by Dr. Edward Lawler, III
University of Southern California
This call goes out to family business owners, managers and employees:Get involved in each other’s business!Read on and keep two ideas in mind.
- One, any employee may have secret talents and ambitions that can help grow your company.
- Two, in the increasingly complicated work place, it becomes more and more difficult to judge the worth of a worker.
Democracy in the work place might sound like a lofty ideal based more on ethics than economics, but motivation expert and USC Business professor Ed Lawler has a formula for companies that may translate into results you can take to the bank (And it can help smooth out owner-successor relationships, too). More…
Or, You’re Standing on My Foot!
by Ira Bryck
Director, UMass Family Business Center
The term “dynamic tension” was first developed by early exercise fanatic Jack La Lane, describing how muscles meet resistance with his particular fitness equipment.Rock historians later borrowed the phrase to discuss the partnership of John Lennon and Paul McCartney; dynamic tension between them was the factor, aside from musical skill, that empowered their success as a team.The catalytic reaction of their different energies and personality styles, that one would imagine could only result in bickering and failure, created a product impossible to predict.But the notion that one works best with a conflict free colleague/clone, is to ignore how the world works to produce something bigger than the sum of the parts.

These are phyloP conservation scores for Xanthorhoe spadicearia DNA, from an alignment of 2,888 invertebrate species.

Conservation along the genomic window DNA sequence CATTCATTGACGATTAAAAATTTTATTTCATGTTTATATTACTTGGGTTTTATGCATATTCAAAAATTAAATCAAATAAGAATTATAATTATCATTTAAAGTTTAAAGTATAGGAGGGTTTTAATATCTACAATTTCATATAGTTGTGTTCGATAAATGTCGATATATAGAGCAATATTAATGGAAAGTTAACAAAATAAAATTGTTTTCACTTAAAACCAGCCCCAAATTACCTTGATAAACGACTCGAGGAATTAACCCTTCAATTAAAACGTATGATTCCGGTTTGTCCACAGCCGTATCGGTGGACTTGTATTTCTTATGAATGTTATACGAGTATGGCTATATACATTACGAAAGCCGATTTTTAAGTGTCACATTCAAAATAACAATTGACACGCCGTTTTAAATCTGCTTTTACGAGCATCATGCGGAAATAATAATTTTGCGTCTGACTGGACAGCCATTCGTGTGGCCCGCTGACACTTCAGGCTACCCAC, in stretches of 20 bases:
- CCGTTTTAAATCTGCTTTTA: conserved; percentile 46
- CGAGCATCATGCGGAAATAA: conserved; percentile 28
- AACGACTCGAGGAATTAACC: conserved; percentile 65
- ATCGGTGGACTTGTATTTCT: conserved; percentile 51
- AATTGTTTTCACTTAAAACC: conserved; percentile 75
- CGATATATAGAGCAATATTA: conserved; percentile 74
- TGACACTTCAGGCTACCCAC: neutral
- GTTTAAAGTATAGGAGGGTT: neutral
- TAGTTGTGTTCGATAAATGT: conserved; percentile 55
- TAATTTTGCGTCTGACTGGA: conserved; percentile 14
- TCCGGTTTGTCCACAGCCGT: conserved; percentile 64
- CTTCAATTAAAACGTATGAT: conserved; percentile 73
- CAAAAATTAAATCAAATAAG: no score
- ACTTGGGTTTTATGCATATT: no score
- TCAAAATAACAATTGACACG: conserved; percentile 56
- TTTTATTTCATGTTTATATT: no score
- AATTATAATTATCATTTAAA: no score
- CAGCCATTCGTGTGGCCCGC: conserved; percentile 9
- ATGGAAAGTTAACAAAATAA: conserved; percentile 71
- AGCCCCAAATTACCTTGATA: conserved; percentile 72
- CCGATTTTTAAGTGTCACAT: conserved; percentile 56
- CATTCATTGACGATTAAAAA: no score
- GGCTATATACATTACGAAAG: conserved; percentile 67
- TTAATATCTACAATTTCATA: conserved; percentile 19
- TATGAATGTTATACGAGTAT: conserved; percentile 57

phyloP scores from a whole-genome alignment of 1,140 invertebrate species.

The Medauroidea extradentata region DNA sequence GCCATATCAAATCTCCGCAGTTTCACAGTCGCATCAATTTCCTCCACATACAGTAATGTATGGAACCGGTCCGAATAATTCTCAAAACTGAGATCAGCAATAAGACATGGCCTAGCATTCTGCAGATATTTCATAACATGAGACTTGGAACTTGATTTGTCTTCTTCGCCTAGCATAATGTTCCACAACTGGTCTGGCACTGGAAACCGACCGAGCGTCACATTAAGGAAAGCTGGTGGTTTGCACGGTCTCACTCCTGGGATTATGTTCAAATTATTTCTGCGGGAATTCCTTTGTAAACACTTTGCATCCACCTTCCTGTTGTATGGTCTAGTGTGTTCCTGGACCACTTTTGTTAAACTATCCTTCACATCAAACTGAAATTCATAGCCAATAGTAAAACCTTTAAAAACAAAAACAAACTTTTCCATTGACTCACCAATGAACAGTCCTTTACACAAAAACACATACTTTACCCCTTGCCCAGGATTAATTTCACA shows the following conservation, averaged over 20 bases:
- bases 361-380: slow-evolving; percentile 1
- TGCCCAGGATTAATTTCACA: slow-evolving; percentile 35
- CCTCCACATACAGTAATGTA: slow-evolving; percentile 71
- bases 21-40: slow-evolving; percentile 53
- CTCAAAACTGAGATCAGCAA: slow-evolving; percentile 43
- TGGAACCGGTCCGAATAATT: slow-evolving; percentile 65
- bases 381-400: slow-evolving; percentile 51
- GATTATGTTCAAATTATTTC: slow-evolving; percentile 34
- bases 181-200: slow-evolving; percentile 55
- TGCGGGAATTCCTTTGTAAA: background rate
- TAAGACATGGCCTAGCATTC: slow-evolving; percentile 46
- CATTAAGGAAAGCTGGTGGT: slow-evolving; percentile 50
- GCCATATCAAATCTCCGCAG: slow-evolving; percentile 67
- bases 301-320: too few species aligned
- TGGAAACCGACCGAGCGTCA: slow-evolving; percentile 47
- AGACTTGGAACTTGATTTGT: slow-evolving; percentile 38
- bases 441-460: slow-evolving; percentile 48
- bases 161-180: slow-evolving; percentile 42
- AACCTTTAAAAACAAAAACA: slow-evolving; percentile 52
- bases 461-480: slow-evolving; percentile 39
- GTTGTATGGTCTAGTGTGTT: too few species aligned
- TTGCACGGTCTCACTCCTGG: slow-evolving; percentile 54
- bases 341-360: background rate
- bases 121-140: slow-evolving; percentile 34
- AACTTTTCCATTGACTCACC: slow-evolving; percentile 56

This is significant in light of the research that highlights that some two thirds of family owned businesses that will be transitioning power to thenext generation (some say half of all family companies within the next decade)–either a parent to children or siblings to cousins–will seriously consider a shared leadership form of governance.We live in a culture that values egalitarian rule–our president is no king, today’s model parent is more coach/mentor than ironclad royalty–it is no wonder that the assumption that a business requires a single leader is being questioned among siblings and cousins in business. More…